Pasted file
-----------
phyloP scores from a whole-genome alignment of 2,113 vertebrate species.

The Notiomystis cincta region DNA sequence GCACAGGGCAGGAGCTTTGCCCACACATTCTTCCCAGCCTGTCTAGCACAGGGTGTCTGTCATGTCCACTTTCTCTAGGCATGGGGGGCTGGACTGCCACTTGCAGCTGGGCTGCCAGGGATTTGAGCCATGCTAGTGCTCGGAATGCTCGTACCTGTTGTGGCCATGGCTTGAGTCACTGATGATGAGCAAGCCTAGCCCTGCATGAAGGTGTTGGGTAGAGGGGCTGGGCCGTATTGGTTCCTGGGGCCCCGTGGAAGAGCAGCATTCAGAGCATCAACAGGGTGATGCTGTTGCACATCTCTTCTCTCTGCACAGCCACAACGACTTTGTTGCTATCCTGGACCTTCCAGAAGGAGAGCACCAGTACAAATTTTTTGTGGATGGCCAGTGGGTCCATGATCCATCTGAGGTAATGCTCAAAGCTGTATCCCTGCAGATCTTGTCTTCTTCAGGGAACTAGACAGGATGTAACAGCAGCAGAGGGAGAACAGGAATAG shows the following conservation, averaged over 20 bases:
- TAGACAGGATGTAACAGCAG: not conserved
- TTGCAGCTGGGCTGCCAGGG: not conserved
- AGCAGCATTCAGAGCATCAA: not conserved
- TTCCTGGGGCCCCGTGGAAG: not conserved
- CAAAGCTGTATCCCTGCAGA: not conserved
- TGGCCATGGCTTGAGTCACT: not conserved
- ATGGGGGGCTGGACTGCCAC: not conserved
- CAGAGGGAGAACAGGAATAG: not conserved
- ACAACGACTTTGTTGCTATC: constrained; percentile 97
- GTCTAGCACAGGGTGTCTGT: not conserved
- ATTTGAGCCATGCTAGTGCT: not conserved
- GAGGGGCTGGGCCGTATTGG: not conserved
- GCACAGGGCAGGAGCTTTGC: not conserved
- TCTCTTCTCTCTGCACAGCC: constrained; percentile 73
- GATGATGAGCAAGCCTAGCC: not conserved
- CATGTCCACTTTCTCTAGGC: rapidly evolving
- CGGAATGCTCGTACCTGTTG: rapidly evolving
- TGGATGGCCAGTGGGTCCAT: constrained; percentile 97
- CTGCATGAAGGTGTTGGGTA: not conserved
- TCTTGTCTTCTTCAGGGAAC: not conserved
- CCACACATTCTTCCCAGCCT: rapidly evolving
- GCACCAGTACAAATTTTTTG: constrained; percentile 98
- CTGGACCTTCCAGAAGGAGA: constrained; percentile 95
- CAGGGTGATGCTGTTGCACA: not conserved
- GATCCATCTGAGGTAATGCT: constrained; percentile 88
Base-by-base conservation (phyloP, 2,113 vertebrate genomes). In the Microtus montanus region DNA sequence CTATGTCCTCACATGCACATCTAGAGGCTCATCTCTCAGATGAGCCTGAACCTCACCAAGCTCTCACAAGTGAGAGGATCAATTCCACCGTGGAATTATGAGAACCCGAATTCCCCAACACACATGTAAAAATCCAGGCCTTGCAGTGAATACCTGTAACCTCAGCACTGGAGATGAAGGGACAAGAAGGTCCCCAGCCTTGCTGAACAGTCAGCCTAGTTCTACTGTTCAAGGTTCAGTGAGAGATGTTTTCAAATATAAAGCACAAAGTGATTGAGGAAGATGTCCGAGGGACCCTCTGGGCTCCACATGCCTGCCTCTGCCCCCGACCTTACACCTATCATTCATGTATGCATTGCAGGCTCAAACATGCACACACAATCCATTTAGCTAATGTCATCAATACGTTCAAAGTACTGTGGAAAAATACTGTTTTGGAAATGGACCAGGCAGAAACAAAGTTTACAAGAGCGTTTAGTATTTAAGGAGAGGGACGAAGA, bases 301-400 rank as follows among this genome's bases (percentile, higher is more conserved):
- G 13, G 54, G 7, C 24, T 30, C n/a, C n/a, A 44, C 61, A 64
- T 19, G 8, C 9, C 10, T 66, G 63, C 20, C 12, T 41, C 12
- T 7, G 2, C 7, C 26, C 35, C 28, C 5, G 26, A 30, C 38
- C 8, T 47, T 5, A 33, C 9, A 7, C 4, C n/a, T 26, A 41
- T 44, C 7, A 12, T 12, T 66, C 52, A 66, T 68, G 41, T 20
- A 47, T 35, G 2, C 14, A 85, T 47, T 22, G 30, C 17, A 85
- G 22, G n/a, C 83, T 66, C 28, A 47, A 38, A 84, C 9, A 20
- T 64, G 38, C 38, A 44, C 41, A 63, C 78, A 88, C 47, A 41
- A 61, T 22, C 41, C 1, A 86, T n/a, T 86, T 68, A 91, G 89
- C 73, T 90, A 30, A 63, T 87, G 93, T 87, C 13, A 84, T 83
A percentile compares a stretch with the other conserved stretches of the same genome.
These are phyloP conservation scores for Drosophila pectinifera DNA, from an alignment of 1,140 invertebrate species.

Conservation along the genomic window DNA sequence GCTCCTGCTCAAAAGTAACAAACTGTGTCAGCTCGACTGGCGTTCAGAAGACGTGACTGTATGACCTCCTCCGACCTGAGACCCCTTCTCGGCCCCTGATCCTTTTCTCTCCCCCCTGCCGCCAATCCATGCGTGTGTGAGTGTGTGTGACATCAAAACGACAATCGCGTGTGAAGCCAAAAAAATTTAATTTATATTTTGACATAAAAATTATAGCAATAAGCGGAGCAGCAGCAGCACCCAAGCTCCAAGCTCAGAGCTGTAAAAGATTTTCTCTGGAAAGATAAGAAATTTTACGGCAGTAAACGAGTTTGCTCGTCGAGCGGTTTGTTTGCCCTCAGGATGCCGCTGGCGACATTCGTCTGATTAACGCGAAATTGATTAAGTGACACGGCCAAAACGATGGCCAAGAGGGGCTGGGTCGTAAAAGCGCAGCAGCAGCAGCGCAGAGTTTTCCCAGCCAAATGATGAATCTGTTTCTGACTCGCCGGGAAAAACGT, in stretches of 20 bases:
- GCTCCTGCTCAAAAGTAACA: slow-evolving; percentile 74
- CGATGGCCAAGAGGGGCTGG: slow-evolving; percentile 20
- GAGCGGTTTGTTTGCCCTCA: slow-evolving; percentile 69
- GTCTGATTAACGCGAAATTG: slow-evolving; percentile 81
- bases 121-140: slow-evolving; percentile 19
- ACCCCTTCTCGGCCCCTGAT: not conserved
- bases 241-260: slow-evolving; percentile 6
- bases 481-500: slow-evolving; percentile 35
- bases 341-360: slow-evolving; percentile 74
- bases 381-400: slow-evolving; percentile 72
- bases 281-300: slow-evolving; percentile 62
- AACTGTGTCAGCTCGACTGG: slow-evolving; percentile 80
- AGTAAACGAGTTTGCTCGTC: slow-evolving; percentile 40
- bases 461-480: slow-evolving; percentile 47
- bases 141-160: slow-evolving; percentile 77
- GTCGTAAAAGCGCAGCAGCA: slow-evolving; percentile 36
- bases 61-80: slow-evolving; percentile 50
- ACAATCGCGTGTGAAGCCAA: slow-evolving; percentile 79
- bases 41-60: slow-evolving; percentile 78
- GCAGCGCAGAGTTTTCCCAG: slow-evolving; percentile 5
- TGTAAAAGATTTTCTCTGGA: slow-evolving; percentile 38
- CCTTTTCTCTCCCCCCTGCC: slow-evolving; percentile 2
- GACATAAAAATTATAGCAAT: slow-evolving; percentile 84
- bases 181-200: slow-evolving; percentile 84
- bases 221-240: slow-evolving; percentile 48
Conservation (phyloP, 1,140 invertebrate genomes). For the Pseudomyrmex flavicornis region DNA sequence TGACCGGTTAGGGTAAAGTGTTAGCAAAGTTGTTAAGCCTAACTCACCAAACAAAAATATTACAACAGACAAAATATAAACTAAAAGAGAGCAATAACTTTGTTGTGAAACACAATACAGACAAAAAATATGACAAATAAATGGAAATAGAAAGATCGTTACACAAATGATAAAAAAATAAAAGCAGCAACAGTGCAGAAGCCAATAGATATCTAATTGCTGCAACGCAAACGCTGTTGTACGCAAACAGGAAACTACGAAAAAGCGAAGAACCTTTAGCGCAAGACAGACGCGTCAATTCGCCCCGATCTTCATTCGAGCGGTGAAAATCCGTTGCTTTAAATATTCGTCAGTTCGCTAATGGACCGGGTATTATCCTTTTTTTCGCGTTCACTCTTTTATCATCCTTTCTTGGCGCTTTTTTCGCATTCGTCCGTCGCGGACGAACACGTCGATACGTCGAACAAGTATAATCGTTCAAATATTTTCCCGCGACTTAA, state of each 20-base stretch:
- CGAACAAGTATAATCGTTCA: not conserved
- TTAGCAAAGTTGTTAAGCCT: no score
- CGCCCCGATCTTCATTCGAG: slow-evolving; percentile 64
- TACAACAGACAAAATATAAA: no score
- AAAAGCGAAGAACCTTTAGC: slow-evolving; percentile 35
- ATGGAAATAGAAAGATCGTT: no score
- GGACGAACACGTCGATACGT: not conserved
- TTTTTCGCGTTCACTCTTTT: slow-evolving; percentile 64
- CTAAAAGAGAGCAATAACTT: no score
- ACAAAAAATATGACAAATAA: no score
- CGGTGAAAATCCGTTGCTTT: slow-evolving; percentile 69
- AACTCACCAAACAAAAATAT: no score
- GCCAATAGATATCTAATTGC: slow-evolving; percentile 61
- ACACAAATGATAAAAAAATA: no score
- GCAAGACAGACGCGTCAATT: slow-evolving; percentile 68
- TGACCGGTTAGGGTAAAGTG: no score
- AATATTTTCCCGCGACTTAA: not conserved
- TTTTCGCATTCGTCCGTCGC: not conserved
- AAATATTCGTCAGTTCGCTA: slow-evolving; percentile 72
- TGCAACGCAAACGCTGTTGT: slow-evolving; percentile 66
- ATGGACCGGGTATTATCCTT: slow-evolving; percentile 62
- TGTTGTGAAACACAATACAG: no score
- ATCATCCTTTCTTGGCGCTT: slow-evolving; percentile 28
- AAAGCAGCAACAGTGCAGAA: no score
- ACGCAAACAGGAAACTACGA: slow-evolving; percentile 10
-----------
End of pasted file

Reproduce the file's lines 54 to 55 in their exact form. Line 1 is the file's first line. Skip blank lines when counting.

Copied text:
- AGTAAACGAGTTTGCTCGTC: slow-evolving; percentile 40
- bases 461-480: slow-evolving; percentile 47